Weapons of the Weak: Everyday Forms of Peasant Resistance
This sensitive picture of the constant and circumspect struggle waged by peasants materially and ideologically against their oppressors shows that techniques of evasion and resistance may represent the most significant and effective means of class struggle in the long run.
-A major contribution to peasant studies, Malaysian studies, and the literature on revolutions and class consciousness.---Benedict R. Anderson, Cornell University
-The book is a splendid achievement. Because Scott listens closely to the villagers of Malaysia, he enormously expands our understanding of popular ideology and therefore of popular politics. And because he is also a brilliant analyst, he draws upon this concrete experience to develop a new critique of classical theories of ideology.--Frances Fox Piven, Graduate Center of the City University of New York
-An impressive work which may well become a classic.--Terence J. Byres, Times Literary Supplement
-A highly readable, contextually sensitive, theoretically astute ethnography of a moral system in change.... Weapons of the Weak is a brilliant book, combining a sure feel for the subjective side of struggle with a deft handling of economic and political trends.--John R. Bown, Journal of Peasant Studies
-A splendid book, a worthy addition to the classic studies of Malay society and of the peasantry at large.... Combines the readability of Akenfield or Pig Earth with an accessible and illuminating theoretical commentary.--A.F. Robertson, Times Higher Education Supplement
-No one who wants to understand peasant society, in or out of Southeast Asia, or theories of change, should fail to read [this book].--Daniel S. Lev, Journal of Asian Studies
-A moving account of the poor's refusal to accept the terms of their subordination.... Disposes of the belief that theoretical sophistication and intelligible prose are somehow at odds.--Ramachandra Guha, Economic and Political Weekly
-A seminally important commentary on the state of peasant studies and the global literature.... This enormously rich work in Asian and comparative studies is... an essential contribution to participatory development theory and practice.--Guy Gran, World Development
James C. Scott is professor of political science at Yale University.
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Scott spent two years (p. xvii) in (fictionally named),Sedaka, Malaysia collecting empirical evidence of “everyday forms of peasant resistance” for this book where their forms of opposition remained characteristically and deliberately subtle, non-confrontational and anonymous.He presents many reasons why protests had not drastically escalated while strongly rejecting the notions of “mystification” and “false consciousness“. The peasants to him are no “sacks of potatoes” indeed but capable of recognizing their own disadvantaged position and consciously reacting to it accordingly through their “everyday forms of resistance”. The collaborative contributions of opinions and voices of the peasants presented in this book is precious. These peasants do not experience monopoly capitalism in great extent, but readers will have to decide for themselves if the Sedaka natives can really be seen as “rebels”, even though no blatant, open revolt has occurred. Much of Scott’s sources for this book consist of interviews, including gossip, jokes, name-calling, etc. in the vernacular but he writes them coherently (either between or within the classes, thus not producing a messy “web” of varied accounts). Furthermore, their contributors do not remain anonymous. He identifies most of the locals he interacted with (pp. 92-94), and this helps to a certain extent, reduce questions of authenticity and unreliability in the remarks, opinions and grievances that he had quoted in the book. In a way, Scott can be seen as the “champion” of the voiceless peasants, and as a political scientist, he has gutsily gone against dominant and revered classic models and theories While discussing this book, it is very hard not to mention his previous book, The Moral Economy of the Peasant of which claims can be made that this book was written to empirically justify and support the claims he made in it. At first glance it can be easily wondered if its contents are just “The Moral Economy of the Peasant: Part 2”. Some segments are actually quite repetitive. Scott manages to illustrate Sedaka’s genuine sense of community and his “undetached” treatment of his respondents is praiseworthy. They were not (scholarly) presented as subjects (or objects), but as individuals with important and meaningful views and concerns. They were just not part of a bigger mass-mobilized violence, thus their grievances were effectively watered down and neglected though other forms of resistance do exist and persist.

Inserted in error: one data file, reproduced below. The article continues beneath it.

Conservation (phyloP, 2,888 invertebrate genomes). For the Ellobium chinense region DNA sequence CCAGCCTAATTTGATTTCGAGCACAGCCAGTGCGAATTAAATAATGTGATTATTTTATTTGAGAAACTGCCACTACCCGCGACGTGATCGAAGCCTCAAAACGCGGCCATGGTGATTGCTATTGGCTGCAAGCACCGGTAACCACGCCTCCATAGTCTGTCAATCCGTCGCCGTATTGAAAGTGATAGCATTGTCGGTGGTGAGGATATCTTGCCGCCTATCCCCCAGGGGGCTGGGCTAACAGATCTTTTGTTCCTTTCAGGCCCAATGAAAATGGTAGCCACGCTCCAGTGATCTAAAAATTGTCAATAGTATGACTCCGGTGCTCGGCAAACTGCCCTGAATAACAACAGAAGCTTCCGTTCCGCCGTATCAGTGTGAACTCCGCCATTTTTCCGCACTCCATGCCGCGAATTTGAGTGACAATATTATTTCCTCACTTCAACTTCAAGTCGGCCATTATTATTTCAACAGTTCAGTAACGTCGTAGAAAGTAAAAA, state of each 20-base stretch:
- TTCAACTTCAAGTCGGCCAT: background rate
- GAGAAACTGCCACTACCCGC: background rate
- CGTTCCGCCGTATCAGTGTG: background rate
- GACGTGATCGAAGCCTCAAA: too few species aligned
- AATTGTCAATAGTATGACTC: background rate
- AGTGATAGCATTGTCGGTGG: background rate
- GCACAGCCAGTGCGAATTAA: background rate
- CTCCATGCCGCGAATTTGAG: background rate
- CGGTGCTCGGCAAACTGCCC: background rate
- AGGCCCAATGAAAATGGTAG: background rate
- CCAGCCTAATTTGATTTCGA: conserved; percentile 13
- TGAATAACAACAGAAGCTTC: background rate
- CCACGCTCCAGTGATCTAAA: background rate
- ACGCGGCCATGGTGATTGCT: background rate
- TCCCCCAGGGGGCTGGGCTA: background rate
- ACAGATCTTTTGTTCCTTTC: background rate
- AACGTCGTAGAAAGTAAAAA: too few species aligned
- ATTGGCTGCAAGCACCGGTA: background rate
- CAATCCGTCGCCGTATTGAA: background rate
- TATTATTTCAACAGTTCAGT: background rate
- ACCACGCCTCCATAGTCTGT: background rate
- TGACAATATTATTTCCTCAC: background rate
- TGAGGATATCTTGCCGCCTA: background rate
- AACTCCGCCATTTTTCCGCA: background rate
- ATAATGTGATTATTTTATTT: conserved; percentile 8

A great work on ethnographic research and applied politics focusing on SE Asia.
2 Normal Exploitation Normal Resistance
3 The Landscape of Resistance
4 Sedaka 19671979
5 History according to Winners and Losers
Photographs following page 162
Ideology at Work